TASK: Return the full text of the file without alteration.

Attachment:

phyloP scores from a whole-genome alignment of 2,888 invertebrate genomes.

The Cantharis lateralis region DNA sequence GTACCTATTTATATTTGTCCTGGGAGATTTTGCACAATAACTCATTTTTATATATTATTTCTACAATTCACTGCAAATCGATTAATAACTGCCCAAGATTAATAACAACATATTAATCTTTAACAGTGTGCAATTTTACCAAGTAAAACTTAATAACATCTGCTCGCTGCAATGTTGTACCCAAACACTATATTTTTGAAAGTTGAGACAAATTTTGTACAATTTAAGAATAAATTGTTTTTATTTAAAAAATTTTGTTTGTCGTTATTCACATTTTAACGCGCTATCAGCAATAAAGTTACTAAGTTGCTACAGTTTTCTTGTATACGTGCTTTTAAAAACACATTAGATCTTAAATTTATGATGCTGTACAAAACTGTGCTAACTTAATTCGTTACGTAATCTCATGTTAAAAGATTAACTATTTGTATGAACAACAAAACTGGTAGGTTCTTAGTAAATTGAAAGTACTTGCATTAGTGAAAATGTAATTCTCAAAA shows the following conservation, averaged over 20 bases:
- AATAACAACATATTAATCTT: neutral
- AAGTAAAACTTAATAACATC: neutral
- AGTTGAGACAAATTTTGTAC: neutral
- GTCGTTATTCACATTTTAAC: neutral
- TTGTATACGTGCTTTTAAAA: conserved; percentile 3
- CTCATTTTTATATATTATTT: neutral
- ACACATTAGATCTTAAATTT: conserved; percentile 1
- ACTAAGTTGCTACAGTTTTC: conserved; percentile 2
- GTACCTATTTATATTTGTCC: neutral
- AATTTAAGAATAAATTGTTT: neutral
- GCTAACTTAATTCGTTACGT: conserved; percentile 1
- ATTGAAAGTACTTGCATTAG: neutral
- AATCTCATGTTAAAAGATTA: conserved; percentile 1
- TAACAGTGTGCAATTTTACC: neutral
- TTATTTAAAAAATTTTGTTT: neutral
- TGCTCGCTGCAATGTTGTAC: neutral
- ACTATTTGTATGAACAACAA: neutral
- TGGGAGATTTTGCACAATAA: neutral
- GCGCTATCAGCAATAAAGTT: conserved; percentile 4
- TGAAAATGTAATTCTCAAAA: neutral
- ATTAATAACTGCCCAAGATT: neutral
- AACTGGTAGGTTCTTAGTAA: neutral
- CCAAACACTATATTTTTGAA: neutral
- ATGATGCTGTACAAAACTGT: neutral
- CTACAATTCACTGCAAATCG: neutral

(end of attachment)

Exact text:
phyloP scores from a whole-genome alignment of 2,888 invertebrate genomes.

The Cantharis lateralis region DNA sequence GTACCTATTTATATTTGTCCTGGGAGATTTTGCACAATAACTCATTTTTATATATTATTTCTACAATTCACTGCAAATCGATTAATAACTGCCCAAGATTAATAACAACATATTAATCTTTAACAGTGTGCAATTTTACCAAGTAAAACTTAATAACATCTGCTCGCTGCAATGTTGTACCCAAACACTATATTTTTGAAAGTTGAGACAAATTTTGTACAATTTAAGAATAAATTGTTTTTATTTAAAAAATTTTGTTTGTCGTTATTCACATTTTAACGCGCTATCAGCAATAAAGTTACTAAGTTGCTACAGTTTTCTTGTATACGTGCTTTTAAAAACACATTAGATCTTAAATTTATGATGCTGTACAAAACTGTGCTAACTTAATTCGTTACGTAATCTCATGTTAAAAGATTAACTATTTGTATGAACAACAAAACTGGTAGGTTCTTAGTAAATTGAAAGTACTTGCATTAGTGAAAATGTAATTCTCAAAA shows the following conservation, averaged over 20 bases:
- AATAACAACATATTAATCTT: neutral
- AAGTAAAACTTAATAACATC: neutral
- AGTTGAGACAAATTTTGTAC: neutral
- GTCGTTATTCACATTTTAAC: neutral
- TTGTATACGTGCTTTTAAAA: conserved; percentile 3
- CTCATTTTTATATATTATTT: neutral
- ACACATTAGATCTTAAATTT: conserved; percentile 1
- ACTAAGTTGCTACAGTTTTC: conserved; percentile 2
- GTACCTATTTATATTTGTCC: neutral
- AATTTAAGAATAAATTGTTT: neutral
- GCTAACTTAATTCGTTACGT: conserved; percentile 1
- ATTGAAAGTACTTGCATTAG: neutral
- AATCTCATGTTAAAAGATTA: conserved; percentile 1
- TAACAGTGTGCAATTTTACC: neutral
- TTATTTAAAAAATTTTGTTT: neutral
- TGCTCGCTGCAATGTTGTAC: neutral
- ACTATTTGTATGAACAACAA: neutral
- TGGGAGATTTTGCACAATAA: neutral
- GCGCTATCAGCAATAAAGTT: conserved; percentile 4
- TGAAAATGTAATTCTCAAAA: neutral
- ATTAATAACTGCCCAAGATT: neutral
- AACTGGTAGGTTCTTAGTAA: neutral
- CCAAACACTATATTTTTGAA: neutral
- ATGATGCTGTACAAAACTGT: neutral
- CTACAATTCACTGCAAATCG: neutral